How much is my house worth if I look to sell in the next 12 months? How much will I have to fork out to be able to afford a house? Will properties become cheaper? Is the UK set for a housing market crash? Are house prices rising or falling? All valid questions to ask in an uncertain market and it seems that different organisations and people are of different conflicting opinions. In this article we are going to take a look at a few industry expert opinions.
For the longest time it seems like property prices have just kept on creeping up with no signs of slowing down and especially in the last couple of years, they seem to have sky rocketed. In fact, the average price of a property in the UK has increased by 12.4% in the last year alone. The average house price in the UK outside of London has risen now to £274,000 and inside of London is a whopping £563,000! Post pandemic saw thousands of people, who had been confined in their houses, looking for a new place to live and the demand for property went through the roof.
What Are Experts Saying About House Prices Rising Or Falling?
But, recent months have seen conflicting figures and predictions about how the value of properties may be affected by the looming financial crisis. Nationwide building society, in recently released figures have shown that house prices have began to slow in August 2022. House prices rose by 10% on an annual basis this August, down from 11% in July 2022. Despite the slight drop, figures are still very high compared to last year where properties were on average £50K cheaper.
It seems that Nationwide are expecting a slump in the housing market. Nationwide chief economist Robert Gardner has commented: “There are signs that the housing market is losing some momentum, with surveyors reporting fewer new buyer enquiries in recent months and the number of mortgage approvals for house purchases falling below pre-pandemic levels.”
Very much in agreement with Nationwide are Hamptons estate agents who are currently predicting a 0% house price growth in 2023. They see the rising mortgage rates and rising cost of living will have a major impact on people’s appetite for purchasing property.
Hamptons Estate Agents
Aneisha Beveridge, head of research at Hamptons has commented: “The housing market has outperformed our expectations once again in 2022, but with a cocktail of risks on the horizon, growth is likely to stall next year. Financial pressures are raining down on households as inflation bites and mortgage rates rise. And it’s unlikely we’ve seen the worst of it yet, with rates expected to peak at the beginning of 2023. This means price growth in the years running up to 2025 will add up to 2021 levels. All eyes are on interest rates as this will be the key determinant of house price growth in the coming years. Given many mortgaged homeowners won’t have witnessed interest rate rises, it will take time for them to adjust.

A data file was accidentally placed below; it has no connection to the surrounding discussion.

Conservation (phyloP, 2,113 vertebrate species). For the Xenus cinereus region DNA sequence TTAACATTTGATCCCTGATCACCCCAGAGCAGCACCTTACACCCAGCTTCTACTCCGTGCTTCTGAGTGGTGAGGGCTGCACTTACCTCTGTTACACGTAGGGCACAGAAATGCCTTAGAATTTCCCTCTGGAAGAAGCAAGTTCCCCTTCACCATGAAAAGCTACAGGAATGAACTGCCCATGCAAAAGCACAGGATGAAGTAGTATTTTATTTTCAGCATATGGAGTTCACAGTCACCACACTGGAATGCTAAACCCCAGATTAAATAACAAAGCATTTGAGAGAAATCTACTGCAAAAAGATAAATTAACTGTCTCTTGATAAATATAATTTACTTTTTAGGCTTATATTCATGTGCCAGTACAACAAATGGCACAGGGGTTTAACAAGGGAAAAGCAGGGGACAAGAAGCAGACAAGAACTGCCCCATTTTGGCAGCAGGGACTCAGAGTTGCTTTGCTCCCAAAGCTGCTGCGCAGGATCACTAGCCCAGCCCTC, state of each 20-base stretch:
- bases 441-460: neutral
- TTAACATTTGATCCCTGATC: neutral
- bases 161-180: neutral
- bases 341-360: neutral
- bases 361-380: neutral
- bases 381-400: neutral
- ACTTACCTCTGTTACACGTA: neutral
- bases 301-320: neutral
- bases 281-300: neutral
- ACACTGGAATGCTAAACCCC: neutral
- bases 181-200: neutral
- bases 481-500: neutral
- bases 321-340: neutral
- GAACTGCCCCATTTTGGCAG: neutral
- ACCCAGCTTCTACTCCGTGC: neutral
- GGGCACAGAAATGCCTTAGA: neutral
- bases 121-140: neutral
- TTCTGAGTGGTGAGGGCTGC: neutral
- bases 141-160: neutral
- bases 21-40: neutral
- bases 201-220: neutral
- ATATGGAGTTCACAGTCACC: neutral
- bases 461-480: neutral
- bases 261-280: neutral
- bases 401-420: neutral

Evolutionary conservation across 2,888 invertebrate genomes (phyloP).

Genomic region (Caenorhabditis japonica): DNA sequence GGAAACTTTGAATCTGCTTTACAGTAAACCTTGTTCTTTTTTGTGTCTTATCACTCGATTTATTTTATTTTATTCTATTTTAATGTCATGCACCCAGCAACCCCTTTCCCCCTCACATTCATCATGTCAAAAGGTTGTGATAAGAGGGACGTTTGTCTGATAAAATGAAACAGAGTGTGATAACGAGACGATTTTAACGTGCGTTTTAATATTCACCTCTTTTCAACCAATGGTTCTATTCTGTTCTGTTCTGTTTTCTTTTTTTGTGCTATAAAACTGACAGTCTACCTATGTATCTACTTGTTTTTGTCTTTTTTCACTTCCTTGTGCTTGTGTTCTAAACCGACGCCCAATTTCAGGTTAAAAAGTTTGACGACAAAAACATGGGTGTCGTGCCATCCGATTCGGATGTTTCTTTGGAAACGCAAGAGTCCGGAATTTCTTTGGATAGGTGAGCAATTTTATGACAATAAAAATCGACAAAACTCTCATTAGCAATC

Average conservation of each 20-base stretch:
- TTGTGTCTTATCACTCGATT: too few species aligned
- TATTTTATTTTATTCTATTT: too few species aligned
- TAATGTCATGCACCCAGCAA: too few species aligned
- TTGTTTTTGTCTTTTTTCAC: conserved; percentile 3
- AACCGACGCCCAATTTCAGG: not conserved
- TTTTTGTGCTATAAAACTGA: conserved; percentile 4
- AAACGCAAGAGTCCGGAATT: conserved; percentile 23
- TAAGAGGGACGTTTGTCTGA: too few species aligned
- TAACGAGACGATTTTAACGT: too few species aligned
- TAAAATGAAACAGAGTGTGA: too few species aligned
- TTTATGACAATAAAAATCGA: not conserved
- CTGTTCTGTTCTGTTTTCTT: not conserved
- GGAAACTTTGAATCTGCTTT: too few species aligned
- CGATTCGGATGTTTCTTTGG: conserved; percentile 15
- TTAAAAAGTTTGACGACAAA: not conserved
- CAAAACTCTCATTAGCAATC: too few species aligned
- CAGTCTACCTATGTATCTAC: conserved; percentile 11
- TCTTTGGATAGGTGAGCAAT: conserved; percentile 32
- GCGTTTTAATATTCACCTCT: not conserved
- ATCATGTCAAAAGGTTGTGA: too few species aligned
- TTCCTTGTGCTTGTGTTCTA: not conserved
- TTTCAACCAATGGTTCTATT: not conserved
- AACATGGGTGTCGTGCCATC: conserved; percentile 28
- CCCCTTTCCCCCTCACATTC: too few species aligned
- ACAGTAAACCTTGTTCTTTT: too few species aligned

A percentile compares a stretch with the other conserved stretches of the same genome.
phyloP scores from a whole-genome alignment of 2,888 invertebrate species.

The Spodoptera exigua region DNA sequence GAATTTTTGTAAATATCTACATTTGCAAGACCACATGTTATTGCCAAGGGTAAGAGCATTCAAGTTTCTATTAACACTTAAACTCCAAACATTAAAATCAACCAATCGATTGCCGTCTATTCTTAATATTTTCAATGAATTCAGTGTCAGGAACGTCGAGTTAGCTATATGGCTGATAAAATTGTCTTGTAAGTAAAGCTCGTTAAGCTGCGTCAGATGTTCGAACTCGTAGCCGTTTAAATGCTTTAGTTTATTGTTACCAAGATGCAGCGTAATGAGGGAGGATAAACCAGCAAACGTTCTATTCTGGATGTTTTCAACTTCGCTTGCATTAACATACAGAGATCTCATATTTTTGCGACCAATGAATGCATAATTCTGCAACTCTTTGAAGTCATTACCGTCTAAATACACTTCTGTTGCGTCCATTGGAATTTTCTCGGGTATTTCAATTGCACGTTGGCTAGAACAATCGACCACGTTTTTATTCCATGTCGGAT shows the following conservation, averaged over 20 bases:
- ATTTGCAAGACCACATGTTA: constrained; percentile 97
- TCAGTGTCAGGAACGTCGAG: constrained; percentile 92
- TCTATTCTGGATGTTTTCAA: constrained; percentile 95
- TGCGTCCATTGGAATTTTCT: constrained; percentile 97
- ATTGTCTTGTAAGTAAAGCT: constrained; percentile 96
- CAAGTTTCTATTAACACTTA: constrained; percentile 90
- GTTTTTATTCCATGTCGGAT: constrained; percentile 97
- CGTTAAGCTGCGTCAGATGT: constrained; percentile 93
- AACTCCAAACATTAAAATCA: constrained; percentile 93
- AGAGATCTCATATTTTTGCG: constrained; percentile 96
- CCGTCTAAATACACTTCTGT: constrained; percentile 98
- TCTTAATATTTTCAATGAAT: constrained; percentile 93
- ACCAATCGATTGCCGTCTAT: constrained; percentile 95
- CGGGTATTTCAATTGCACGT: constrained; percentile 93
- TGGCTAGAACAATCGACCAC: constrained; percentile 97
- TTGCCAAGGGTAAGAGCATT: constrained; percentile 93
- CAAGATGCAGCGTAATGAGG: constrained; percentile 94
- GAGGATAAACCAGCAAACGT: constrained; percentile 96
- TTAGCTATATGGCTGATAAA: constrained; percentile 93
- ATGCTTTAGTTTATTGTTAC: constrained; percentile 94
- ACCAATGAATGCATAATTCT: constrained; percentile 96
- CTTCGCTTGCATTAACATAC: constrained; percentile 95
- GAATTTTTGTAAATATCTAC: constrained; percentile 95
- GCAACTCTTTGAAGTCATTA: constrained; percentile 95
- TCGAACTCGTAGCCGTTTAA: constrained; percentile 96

While it’s likely that the base rate will remain lower than it has in the past, higher levels of mortgage debt will magnify the impact of even small rises. If mortgage rates surpass the 5% mark, there’s a much stronger likelihood that house prices will fall. With more stringent affordability testing in place since the financial crash and a record share of outright homeowners, we’re likely to see fewer repossessions and forced sales which were a key driver of house price falls in 2008. Low-yielding landlords are the group most likely to sell up as they come under pressure from rising mortgage costs and new legislation.
Longer-term, we expect the market to return to its traditional cycle. Price growth will begin to recover in 2024, with London leading the way as a new cycle dawns in 2025. However, stretched affordability will mean we’re likely to see considerably less price growth than in the past.”
Roger Baird And Benham & Reeves
However, others have a more positive view on the house price rising or falling debate. Roger Baird in his article for Mortgage Strategy claims that house prices will lift 5% by the end of the year. Quoting research by estate agents Benham and Reeves, Baird claims that house prices are continuing to climb despite the Bank of England raising interest rates and the increase in the cost of living. Baird says that the rise in interest rates will add a further £14,320 to the average price of properties in the UK.
Benham and Reeves director Marc von Grundherr comments in Baird’s article saying: “We keep waiting for house prices to plateau, but it’s just not happening. The pandemic-inspired boom in demand and value has supercharged the housing market to such an extent that it seems even a cost of living crisis and soaring interest rates can’t stop it in its tracks. So much so that house prices are likely to keep on climbing as the year plays out and in some areas, this will equate to quite a significant increase in property values. As for if and when prices will finally fall – it’s hard to predict. But if this coming winter is going to be as tough as most are suggesting it will be, we might find that moving home is pushed to the very bottom of most people’s to-do lists and property values might, therefore, start to decline.”
So are house prices rising or falling? From what we can see, it seems that house price rises are slowing down but have not ground to a halt just yet. We think that as the economy heads towards recession, people will be more cautious about purchasing and this will have a direct impact on the price of properties. But we think that the appetite for selling and buying will still be strong. Of course, we can only predict as the other people we mention in this article have. If you or anyone you know is thinking of selling their property and/or buying a new property, please feel free to give our helpful advisor a call today to talk through your options.